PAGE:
When I turned 50 this year, I underwent a complete physical checkup. Doctors poked, prodded, X-rayed, and even cut open parts of my body to assess and repair the damage I had done in half a century. As the new millennium rolled around, I scheduled a spiritual checkup as well. I went on a silent retreat led by a wise spiritual director. In those days of silence and solitude, I paid attention to what might need to change in order to keep my soul in shape. The more I listened, the longer grew the list. Here is a mere sampling, a portion of a spiritual action plan for my next 50 years.

Come to God with your own troubles, as well as the world's. I need to find a better balance between the need for personal serenity and a proper concern about global hunger, injustice, and environmental issues. I look at the example of Jesus, who surely cared about similar matters while on earth. As he said to the anxiety-prone, "Therefore do not worry about tomorrow, for tomorrow will worry about itself. Each day has enough trouble of its own."

Question your doubts as much as your faith. By personality, or perhaps as a reaction to a fundamentalist past, I brood on doubts and experience faith in occasional flashes. Isn't it about time for me to reverse the pattern?

Do not attempt this journey alone. Find companions who see you as a pilgrim, even a straggler, and not as a guide. Like many Protestants, I easily assume the posture of one person alone with God, a stance that more and more I see as unbiblical. The Old Testament tells the story of the people of God; Jesus' parables unveil the kingdom; the epistles went primarily to communities of faith. We have little guidance on how to live as a follower alone because God never intended it.

Allow the good—natural beauty, your health, encouraging words—to penetrate as deeply as the bad. Why does it take about 17 encouraging letters from readers to overcome the effect of one that is caustic and critical? If I awoke every morning, and fell asleep each night, bathed in a sense of gratitude and not self-doubt, the in-between hours would doubtless take on a different cast.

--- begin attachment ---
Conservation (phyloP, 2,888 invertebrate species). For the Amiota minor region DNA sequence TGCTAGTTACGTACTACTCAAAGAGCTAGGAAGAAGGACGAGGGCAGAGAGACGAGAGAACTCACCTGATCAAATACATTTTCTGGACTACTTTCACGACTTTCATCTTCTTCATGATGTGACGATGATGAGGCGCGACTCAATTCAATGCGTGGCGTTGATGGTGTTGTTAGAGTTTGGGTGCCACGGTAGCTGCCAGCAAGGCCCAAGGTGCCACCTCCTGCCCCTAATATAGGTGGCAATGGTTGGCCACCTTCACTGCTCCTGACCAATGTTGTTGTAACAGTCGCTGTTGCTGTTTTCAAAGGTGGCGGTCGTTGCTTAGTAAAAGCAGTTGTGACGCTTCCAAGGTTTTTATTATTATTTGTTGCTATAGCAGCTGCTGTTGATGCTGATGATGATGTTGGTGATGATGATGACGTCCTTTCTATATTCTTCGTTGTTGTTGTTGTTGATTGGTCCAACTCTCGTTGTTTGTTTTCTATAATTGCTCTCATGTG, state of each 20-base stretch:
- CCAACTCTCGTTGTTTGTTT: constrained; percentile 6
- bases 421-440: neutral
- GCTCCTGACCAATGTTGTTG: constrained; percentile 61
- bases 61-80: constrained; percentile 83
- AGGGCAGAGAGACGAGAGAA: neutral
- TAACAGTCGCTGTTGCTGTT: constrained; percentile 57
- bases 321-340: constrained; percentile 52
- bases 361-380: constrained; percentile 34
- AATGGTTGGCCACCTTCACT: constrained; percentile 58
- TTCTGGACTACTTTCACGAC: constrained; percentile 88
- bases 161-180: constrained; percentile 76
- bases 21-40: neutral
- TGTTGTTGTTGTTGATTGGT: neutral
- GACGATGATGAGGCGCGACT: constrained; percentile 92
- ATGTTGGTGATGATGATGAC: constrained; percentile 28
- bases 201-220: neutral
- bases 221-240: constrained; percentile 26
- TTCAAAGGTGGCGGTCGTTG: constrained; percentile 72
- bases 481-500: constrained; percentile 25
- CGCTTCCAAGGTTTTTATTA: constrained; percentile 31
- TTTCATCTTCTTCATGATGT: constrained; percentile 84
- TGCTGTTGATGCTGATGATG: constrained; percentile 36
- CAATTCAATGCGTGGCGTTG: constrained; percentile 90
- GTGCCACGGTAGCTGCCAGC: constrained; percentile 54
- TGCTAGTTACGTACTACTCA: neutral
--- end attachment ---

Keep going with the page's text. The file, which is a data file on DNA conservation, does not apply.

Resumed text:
For your own sake, simplify. Eliminate whatever distracts you from God. Among other things, that means a ruthless winnowing of mail, and giving catalogs, junk mail, and book club notices no more time than it takes to toss them in the trash. If I ever get the nerve, my television set should probably land there as well.

Find what Eric Liddell found: something that allows you to feel God's pleasure. When the sprinter's sister worried that his participation in the Olympics might derail his missionary career, Eric responded, "God made me fast. And when I run, I feel his pleasure." What makes me feel God's pleasure? I must identify it, and then run.

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Always "err," as God does, on the side of freedom, mercy, and compassion. I continue to marvel at the humility of a sovereign God who descends to live inside us, his flawed creatures. "Quench not the Spirit," Paul says in one place, and in another "grieve not the holy Spirit of God." In so many words, the God of all power asks us not to hurt him. Do I show that same humble, noncoercive attitude toward people of whom I disapprove?

Don't be ashamed. "I am not ashamed of the gospel," Paul told the Romans. Why do I speak in generalities when strangers ask me what I do for a living and then try to pin down what kind of books I write? Why do I mention the secular schools I attended before the Christian ones?

Remember, those Christians who peeve you so much—God chose them too. For some reason, I find it much easier to show grace and acceptance toward immoral unbelievers than toward uptight, judgmental Christians. Which, of course, turns me into a different kind of uptight, judgmental Christian.

Forgive, daily, those who caused the wounds that keep you from wholeness. Increasingly, I find that our wounds are the very things God uses in his service. By harboring blame for those who caused them, I slow the act of redemption that can give the wounds worth and value, and ultimately healing.

My spiritual checkup offers one clear advantage over my physical checkup. From my doctor, I learned that no matter what I do my body will continue to deteriorate. At best, a good diet and exercise routine will slow that deterioration. Spiritually, however, I can look forward to growth, renewed vigor, and improved health—as long as I continue to listen, and then act on what I hear God saying.

Related Elsewhere

Earlier Philip Yancey columns:

Would Jesus Worship Here? (Feb. 7, 2000)
Doctor's Orders (Dec. 2, 1999)
Getting to Know Me (Oct. 25, 1999)
The Encyclopedia of Theological Ignorance (Sept. 6, 1999)
Writing the Trinity (July 12, 1999)
Can Good Come Out of This Evil? (June 14, 1999)
The Last Deist (Apr. 5, 1999)
Why I Can Feel Your Pain (Feb. 8, 1999)
What The Prince of Egypt Won't Tell You (Dec. 7, 1998)
What's a Heaven For? (Oct. 26, 1998)
The Fox and the Writer (Sept. 7, 1998)
Fear and Faith in the Middle East (July 13, 1998)
And the Word Was … Debatable (May 18, 1998)
A Cure for Spiritual Deafness (Apr. 6, 1998)
Jesus' Unanswered Prayers (Feb. 9, 1998)
More Philip Yancey archives

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Philip Yancey
Philip Yancey is editor at large of Christianity Today and cochair of the editorial board for Books and Culture. Yancey's most recent book is What Good Is God?: In Search of a Faith That Matters. His other books include Prayer (2006), Rumors of Another World (2003), Reaching for the Invisible God (2000), The Bible Jesus Read (1999), What's So Amazing About Grace? (1998), The Jesus I Never Knew (1995), Where is God When It Hurts (1990), and many others. His Christianity Today column ran from 1985 to 2009.
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